He ended his time on the shore in a makeshift asylum cell, shut away with the profligate stink of fish that clung to him all his days. The Great White. St. Jude of the Lost Cause. Sea Orphan. He seemed more or less content there, gnawing at the walls with a nail. Mary Tryphena Devine brought him bread and dried capelin that he left to gather bluebottles and mold on the floor.Now, six years after the fact, I realize things might have gone differently, but back then, on Sunday, March 8, 1998, when it all began, it was impossible to imagine any other way for events to unfold. Also perhaps I made no effort to imagine something different, believed I had no choice, no choice at all, but was instead looking at the inevitable, which I could not have influenced even if I had wanted to. It no longer matters, because what was happening, whether I chose it or not, became destiny, which nothing will ever be able to change.
Benji Nakamook thought we should waterboard each other, me and him and Vincie Portite. We wouldn't count the seconds to see who was bravest or whose lungs were deepest - this wasn't for a contest. We'd each be held under til the moment the possibility of death became real to us, and in that moment, according to Benji, we'd have to draw one of the following conclusions: "My best friends are about to accidentally drown me!" or "My best friends are actually trying to drown me!" The point was to learn what it was we feared more: being misunderstood or being betrayed.
Looking back on it later it could only have happened because Budai had gone through the wrong door in the confusion at the transit lounge and, having mistaken an exit sign, found himself on a plane bound elsewhere without the airport staff having noticed the change. After that it was impossible to say how far or for how long he had flown, for as soon as the engine purred into life he reclined his seat and fell asleep. He was quite exhausted, hardly having rested the last few days, working himself to a standstill, and apart from anything else there was the speech for the linguistic conference in Helsinki for which he had just now been preparing. He was woken only once during the flight when they brought him his meal, then he promptly fell asleep again, it might have been for ten minutes or for ten hours. He didn't even have his wristwatch with him since he intended buying one out there and didn't want to have to present two watches at customs back home, so he didn't have the least clue how far he was from home. It was only later, once he was in town, that he discovered it wasn't Helsinki and was shocked that he didn't know where he actually was.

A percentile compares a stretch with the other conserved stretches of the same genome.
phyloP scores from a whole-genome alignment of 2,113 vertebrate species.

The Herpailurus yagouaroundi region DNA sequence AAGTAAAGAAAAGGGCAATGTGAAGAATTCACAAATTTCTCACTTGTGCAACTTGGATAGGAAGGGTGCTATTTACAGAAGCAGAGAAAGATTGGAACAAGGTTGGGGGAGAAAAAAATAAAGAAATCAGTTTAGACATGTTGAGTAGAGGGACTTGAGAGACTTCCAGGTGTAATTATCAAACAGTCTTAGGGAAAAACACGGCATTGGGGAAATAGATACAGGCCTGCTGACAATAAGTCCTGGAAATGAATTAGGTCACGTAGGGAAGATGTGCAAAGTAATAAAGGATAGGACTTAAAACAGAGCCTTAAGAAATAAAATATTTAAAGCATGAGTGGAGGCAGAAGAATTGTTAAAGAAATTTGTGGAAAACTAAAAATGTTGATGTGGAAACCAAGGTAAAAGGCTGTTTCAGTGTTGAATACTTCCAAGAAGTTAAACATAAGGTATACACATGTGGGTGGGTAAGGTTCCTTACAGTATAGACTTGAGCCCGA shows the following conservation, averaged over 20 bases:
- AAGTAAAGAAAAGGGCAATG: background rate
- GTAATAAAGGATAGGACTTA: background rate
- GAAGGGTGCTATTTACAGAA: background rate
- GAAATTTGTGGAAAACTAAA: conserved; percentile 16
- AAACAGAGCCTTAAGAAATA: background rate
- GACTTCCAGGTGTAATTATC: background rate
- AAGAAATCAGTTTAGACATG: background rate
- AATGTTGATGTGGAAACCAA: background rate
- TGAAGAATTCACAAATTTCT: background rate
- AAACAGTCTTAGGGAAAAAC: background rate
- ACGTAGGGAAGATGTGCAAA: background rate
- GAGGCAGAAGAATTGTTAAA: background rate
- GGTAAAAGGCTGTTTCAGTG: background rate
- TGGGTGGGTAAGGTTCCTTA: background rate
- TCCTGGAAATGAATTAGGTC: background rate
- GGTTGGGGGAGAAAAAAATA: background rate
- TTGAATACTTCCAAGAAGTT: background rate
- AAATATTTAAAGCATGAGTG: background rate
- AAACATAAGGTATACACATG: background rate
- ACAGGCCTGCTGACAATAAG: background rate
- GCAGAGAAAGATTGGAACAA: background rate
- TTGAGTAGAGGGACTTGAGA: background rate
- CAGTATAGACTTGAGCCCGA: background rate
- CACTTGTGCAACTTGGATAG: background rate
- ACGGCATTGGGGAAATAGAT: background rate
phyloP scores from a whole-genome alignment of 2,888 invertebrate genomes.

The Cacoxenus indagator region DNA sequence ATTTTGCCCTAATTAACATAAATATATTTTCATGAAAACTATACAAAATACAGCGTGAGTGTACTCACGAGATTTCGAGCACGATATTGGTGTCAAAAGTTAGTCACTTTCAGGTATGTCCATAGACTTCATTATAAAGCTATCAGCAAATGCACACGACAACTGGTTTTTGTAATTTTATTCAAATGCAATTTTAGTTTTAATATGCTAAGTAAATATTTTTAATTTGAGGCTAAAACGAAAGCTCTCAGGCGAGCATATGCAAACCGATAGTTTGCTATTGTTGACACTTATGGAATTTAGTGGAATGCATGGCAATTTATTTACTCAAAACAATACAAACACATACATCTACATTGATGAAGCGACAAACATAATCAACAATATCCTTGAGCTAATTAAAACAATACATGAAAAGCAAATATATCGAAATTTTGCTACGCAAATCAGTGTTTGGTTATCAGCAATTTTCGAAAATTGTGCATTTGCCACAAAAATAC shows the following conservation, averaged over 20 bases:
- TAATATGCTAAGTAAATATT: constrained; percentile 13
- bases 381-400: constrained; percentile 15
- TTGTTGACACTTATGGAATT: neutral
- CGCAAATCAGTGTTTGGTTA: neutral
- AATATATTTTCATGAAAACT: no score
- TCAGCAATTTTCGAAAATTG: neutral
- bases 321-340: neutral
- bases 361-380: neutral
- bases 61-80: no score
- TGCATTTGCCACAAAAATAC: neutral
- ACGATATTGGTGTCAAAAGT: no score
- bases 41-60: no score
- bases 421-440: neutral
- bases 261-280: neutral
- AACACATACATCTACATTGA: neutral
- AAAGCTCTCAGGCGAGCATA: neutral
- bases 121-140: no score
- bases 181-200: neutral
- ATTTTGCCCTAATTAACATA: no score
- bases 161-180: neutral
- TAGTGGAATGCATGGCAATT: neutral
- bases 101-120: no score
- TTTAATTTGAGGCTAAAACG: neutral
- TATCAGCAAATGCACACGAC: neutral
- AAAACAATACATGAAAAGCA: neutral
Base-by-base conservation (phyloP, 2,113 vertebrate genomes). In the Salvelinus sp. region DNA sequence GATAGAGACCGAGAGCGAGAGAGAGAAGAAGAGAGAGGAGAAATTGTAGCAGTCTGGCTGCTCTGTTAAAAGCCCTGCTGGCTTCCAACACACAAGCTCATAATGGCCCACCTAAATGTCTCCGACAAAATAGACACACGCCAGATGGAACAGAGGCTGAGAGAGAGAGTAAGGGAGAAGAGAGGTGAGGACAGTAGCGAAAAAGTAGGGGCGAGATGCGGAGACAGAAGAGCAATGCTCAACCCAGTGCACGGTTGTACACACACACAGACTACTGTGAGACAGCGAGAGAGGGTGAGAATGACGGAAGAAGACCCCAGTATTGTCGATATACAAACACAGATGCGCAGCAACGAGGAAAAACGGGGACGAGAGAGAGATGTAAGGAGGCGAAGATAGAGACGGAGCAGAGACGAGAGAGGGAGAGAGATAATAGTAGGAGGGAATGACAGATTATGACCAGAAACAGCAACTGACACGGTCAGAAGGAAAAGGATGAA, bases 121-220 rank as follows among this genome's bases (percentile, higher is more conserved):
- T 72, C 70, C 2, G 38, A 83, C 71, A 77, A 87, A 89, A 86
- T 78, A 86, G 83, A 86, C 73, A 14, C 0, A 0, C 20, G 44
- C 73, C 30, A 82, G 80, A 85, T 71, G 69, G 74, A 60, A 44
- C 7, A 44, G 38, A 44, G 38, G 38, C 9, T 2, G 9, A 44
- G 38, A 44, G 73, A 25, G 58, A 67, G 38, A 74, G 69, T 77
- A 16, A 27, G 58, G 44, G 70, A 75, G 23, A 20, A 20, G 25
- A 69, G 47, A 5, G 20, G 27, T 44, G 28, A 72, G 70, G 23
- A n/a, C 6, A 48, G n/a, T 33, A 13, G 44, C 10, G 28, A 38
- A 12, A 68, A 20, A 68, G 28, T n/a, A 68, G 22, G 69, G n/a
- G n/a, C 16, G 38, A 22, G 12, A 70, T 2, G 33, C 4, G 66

How strange a fish's life must be!...Glittery, walleyed...I've never been able to understand how such a life is possible. The aguesistence of life in that form reduces me to tears quicker than anything else in the world. An aquarium stirs up in me whole potfuls of red-hot pincers. This afternoon, I went to see the one they're so proud of here in the Foreign Town's Zoological Garden. I wandered in that upside-down world until officials finally turned me out.
These are all from the opening sections of stories that I have either recently finished reading or are in the process of reading. To make it easier for some, here are the names (not in the order of quote appearance):
Raymond Queneau, Saint Glinglin
Michael Crummey, Galore
David Albahari, Leeches
Reza Negarestani, Cyclonopedia
Ferenc Karinthy, Metropole
Adam Levin, The Instructions
Jerzy Kosinski, Passion Play
Think you can match these titles with the appropriate quotes?